In response to a rat infestation that had residents up in arms,the city and New York City Transit have stepped up efforts to quellthe problem which has plagued New Utrecht Avenue near 79th Streetfor months.
The increased attention to the problem occurred after CommunityBoard 11 demanded that the strip be cleaned, after someone livingnearby came to the board to complain about the rat infestation inher home, which she contended was likely caused by debris piling upin open columns due to ongoing MTA construction on the D lineoverhead.
After Cathy Santopietro told the board at its November meetingthat she had spotted the rodents scurrying around open columns thatsupport the elevated tracks, Marnee Elias-Pavia, district managerof Community Board 11, went out to do an inspection along with Dr.Robert Corrigan, also known as New York City’s Rat Czar.
It was 9 a.m. and a very sunny day. I kid you not, a rat ranright over my foot, around the corner and into one of the opencolumns. No exaggeration, Elias-Pavia told board members gatheredat the Holy Family Home, 84th Street and Bay 16th Street, for theirDecember meeting., adding that the columns were filled with litter,debris and standing rain water.
It was after her encounter with the scurrying rodent thatElias-Pavia requested that the MTA bait and seal up the columns,which they did with orange plastic mesh between the two boardmeetings. The Department of Sanitation (DOS) also put trash basketson corners so students from nearby New Utrecht High School have aplace to throw litter. Elias-Pavia said that, so far, thesemeasures appear to be helping.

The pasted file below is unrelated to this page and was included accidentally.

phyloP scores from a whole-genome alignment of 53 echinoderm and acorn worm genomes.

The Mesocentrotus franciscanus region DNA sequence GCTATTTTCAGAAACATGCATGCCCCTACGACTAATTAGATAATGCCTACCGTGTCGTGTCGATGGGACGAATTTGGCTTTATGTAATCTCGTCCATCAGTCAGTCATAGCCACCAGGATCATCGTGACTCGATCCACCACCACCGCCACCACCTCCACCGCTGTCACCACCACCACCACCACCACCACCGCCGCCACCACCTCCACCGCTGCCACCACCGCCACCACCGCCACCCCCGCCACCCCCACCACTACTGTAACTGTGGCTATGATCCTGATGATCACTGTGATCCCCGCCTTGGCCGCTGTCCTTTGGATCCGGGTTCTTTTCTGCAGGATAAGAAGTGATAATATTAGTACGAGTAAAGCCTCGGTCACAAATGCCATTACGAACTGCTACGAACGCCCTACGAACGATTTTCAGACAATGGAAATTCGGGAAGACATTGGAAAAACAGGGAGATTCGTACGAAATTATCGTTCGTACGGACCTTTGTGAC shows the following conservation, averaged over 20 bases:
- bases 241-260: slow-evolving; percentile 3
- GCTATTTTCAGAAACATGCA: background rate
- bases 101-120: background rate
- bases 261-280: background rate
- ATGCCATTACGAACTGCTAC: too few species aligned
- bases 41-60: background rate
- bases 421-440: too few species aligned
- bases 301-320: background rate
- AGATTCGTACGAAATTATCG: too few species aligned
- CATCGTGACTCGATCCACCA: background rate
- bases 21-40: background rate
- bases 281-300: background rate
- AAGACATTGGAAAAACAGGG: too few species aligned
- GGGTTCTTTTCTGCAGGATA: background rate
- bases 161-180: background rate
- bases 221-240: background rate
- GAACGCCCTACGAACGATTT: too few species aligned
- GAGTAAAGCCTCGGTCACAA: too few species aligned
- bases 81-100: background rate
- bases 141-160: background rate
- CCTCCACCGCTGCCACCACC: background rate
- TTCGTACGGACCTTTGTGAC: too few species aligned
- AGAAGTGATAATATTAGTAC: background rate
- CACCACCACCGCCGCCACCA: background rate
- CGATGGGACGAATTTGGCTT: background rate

However, board members felt more could be done. They voted torecommend that DOS increase street cleaning along New UtrechtAvenue from 61 Street to 86 Street six days a week instead of thecurrent three or four. Elias-Pavia said that this could be donewithout taking manpower from other tasks, by reorganizing existingshifts.
But Santopietro said that the damage is already done. They atethrough my cement foundation and made a four-inch hole. They [theMTA] think the rats won’t eat through the mesh they put up? shesaid, adding that she has not had any new infestations in her home,but she is still getting rid of dead rats – and it’s costing hereven more money.
She added that if the MTA had no fault in the situation, theywould not be taking the measures they are now. This should havebeen done to begin with, Santopietro said.
Kevin Ortiz, a spokesperson for the MTA, admitted that there hasbeen an increase in the rat population due to garbage being thrownin the columns.
To be clear, the rats are not a result of the constructionitself, he said, adding that contractors have been instructed toclean out the columns every day instead of two days a week. Wealso have covered a substantial number of barriers with mesh tentsto prevent people from throwing food and garbage inside.
Ortiz went onto say that the MTA is working with the HealthDepartment to improve the situation. We ask area residents andpedestrians to dispose of their garbage properly and refrain fromthrowing garbage into the barriers.
Elias-Pavia stressed that keeping New Utrecht Avenue clean is acommunity effort and said that the board will do some outreach toresidents on how to dispose of trash properly. We need cooperationfrom residents to get garbage off that corridor, she said. Thegovernment can’t do everything.
Dr. Corrigan will come back to the area and do another canvassin the upcoming weeks. He will also give homeowners tips on how tokeep rats from coming into their houses. These include not settingout garbage until the proper collection time and sealing up holesin between cement and dirt yards to prevent rats fromburrowing.